Still, there are a couple of arguments against both of them. One is that rookies just are not seen as real candidates for this award. In the history of the NFL, only two rookies have been named MVP by any of the major media sources. In 1957, Jim Brown was named MVP by the Associated Press, and Earl Campbell was selected by the Pro Football Writers of America in 1978. For whatever reason, veterans usually are named MVP, which may reflect a bit of consideration for their career stats. But more likely, rookies just do not make that kind of an impact. Until this year, perhaps.

The other reason that Dak and Zeke may not be seen as being fully deserving of the award is those five guys who line up ahead of them. The Cowboys’ offensive line is seen as the best in the league, and is the true foundation the Dallas offense is built on. Certainly, both Elliott and Prescott would not have been nearly as successful behind a less capable line. Zeke depends on those holes and creases to get a big portion of his yards before contact. According to the figures at Football Outsiders, the Cowboys line is second in the league in giving their backs room to run before they are hit (numbers are before the games of week 13). Prescott has also only been sacked 18 times behind that line, a truly remarkable number for a rookie.

But that argument falls apart when you consider that many outstanding QB or RB performances have come behind a top-flight offensive line. The guys in the trenches don’t get the glory the skill positions do.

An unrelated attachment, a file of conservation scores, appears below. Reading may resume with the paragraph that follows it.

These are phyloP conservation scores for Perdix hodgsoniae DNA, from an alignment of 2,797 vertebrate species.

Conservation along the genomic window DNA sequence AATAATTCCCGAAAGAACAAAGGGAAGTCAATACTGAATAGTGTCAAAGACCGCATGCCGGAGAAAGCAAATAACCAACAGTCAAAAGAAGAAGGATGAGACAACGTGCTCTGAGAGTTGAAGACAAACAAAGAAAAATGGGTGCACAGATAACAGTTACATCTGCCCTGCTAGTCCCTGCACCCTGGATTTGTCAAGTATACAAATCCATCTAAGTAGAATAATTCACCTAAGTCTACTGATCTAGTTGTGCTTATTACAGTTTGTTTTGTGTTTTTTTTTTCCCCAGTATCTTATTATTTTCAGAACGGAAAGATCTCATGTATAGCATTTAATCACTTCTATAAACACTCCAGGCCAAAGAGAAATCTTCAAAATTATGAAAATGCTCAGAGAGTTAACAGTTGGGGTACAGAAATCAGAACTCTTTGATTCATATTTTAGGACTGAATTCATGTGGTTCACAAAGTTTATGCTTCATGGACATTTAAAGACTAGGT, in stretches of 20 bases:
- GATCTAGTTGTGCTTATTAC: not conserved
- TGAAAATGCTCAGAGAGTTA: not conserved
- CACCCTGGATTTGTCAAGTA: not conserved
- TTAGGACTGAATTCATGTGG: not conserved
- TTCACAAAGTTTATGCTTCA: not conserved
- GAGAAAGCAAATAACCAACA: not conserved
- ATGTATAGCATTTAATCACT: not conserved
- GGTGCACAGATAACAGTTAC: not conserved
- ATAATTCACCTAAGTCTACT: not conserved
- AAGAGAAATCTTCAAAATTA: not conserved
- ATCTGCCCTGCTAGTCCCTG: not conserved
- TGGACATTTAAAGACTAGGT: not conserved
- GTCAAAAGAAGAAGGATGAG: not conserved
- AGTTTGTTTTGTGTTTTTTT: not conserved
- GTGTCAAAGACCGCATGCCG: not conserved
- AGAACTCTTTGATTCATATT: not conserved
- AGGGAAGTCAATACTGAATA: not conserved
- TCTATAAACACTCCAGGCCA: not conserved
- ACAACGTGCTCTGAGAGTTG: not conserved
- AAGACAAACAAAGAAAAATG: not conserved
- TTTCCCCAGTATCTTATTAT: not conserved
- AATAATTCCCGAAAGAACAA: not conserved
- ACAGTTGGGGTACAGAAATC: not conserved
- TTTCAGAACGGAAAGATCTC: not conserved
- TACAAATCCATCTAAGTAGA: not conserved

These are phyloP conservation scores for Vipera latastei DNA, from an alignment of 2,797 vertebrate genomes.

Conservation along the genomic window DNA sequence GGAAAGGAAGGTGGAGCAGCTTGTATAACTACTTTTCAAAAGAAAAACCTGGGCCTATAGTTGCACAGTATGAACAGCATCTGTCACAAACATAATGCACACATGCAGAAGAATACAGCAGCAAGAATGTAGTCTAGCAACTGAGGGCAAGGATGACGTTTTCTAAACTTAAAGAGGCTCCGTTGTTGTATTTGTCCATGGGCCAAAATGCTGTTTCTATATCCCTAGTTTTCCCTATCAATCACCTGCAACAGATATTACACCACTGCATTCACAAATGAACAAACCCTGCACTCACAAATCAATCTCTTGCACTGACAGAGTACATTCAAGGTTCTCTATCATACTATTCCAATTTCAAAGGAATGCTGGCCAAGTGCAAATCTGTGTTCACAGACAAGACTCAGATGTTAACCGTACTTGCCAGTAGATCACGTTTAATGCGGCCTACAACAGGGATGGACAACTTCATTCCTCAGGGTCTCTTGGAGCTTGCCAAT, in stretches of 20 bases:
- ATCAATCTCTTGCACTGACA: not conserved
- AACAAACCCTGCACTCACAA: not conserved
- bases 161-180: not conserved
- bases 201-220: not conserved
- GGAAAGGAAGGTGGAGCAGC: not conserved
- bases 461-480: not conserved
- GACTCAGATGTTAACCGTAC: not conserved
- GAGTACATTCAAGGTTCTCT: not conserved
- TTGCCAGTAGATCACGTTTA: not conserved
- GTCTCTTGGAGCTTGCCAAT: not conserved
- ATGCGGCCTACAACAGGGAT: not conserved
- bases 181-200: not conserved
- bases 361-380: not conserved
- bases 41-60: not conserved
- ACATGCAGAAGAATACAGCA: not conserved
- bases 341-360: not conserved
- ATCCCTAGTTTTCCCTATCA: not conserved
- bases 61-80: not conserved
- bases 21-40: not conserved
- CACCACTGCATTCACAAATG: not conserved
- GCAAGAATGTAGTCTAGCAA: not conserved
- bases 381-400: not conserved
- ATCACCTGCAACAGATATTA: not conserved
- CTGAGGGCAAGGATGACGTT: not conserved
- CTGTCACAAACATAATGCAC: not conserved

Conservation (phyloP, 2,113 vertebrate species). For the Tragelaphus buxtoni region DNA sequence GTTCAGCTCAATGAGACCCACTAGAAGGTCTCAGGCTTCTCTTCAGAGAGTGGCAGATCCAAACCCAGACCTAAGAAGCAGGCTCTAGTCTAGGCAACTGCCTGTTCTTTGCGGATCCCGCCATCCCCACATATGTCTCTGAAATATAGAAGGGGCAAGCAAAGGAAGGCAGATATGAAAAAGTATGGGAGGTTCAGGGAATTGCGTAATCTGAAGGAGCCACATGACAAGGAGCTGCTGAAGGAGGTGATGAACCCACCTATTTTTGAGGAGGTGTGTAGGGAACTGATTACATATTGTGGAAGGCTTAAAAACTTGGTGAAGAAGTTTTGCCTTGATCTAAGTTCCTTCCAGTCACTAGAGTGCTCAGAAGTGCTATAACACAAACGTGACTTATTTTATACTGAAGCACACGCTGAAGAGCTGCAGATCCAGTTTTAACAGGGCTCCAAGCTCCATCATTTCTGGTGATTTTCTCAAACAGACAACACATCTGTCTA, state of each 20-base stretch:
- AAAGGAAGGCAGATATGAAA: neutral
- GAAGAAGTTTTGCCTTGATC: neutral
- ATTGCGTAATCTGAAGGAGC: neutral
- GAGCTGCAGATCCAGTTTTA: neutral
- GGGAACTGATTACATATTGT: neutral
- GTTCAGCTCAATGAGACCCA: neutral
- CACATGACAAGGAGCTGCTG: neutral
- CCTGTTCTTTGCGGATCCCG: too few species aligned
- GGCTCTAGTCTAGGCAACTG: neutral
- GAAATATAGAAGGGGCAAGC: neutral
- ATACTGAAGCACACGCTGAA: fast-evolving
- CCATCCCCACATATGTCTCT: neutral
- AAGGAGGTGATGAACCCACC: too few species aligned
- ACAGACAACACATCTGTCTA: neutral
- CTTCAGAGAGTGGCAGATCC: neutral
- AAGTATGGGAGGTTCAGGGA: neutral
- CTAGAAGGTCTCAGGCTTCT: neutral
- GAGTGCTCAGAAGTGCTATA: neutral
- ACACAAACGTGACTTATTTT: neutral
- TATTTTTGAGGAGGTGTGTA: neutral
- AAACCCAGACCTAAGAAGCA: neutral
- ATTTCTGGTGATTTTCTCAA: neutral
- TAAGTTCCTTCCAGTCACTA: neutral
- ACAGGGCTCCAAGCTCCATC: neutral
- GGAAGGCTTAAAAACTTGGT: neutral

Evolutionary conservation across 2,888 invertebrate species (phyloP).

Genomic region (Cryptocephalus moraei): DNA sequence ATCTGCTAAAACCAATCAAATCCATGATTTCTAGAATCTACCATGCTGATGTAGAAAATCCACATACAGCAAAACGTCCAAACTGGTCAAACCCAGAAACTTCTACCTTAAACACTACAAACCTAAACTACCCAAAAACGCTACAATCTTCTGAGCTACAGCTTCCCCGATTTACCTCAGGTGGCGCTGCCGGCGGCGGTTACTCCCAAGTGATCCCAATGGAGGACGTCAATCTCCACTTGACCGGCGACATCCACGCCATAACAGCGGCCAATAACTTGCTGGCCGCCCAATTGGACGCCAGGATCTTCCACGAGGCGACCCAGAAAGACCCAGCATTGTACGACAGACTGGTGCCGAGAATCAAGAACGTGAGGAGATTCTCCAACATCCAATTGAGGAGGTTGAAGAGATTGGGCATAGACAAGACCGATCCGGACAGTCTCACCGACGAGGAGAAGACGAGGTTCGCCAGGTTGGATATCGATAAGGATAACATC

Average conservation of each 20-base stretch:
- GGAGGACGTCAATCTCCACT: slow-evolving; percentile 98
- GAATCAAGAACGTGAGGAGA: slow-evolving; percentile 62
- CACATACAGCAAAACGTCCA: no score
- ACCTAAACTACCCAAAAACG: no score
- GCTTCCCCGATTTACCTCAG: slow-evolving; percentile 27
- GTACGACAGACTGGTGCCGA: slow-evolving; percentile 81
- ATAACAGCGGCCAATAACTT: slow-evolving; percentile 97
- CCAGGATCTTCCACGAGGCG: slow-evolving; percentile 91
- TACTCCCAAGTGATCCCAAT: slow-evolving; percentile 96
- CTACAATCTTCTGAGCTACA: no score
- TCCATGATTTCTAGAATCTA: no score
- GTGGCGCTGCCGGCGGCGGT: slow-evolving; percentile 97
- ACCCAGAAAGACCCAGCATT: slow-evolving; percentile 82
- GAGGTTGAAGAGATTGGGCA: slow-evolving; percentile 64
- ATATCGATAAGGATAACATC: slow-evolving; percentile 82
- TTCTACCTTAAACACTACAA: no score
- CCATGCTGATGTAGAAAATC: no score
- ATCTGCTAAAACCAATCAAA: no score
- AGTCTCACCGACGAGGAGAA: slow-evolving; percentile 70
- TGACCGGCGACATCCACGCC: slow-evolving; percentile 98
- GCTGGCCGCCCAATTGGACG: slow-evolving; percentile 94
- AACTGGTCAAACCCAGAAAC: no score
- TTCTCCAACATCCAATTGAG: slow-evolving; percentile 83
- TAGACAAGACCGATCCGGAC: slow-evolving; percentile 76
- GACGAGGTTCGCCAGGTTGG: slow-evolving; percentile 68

Yet there is one other problem for either Elliott or Prescott winning the MVP award. They are almost certain to take votes away from one another. They are truly interdependent on one another. Prescott relies on the threat of Elliott running the ball to pull defenders into the box and keep him from having to carry the team on his arm, while Elliott benefits from Prescott’s passing skill to open up the field for him. Dak has also shown an amazing level of development in his ability to make adjustments and change plays at the line, which can put the ball in Zeke’s hands in favorable situations.

Elliott and Prescott are two halves of the offensive plan for Dallas, and it is really hard to determine which one is the most valuable for the team. That does not make it any easier to sort out which one might be deserving of the league MVP award. It is very likely that the award will go to another player who does not share the backfield with another star they way they do.

To be honest, there is a great argument to make that they are really co-MVPs. If the Cowboys only had one of them, it is highly unlikely that the season would have gone so well. But that is not a likely way that the voting might go for this award.

Individual awards are not the goal for the Cowboys, of course. But there has never been a pair of rookies like this in the history of the NFL. And who, this season, really is more deserving of the MVP award? Brady is the only player that has a resume that is as strong this year, and the four-game suspension he served, however just or unjust that may have been, is seen by many as an automatic disqualification.

It is a real puzzle, one that may not have a good answer. How would you solve this dilemma? Tell us in the comments.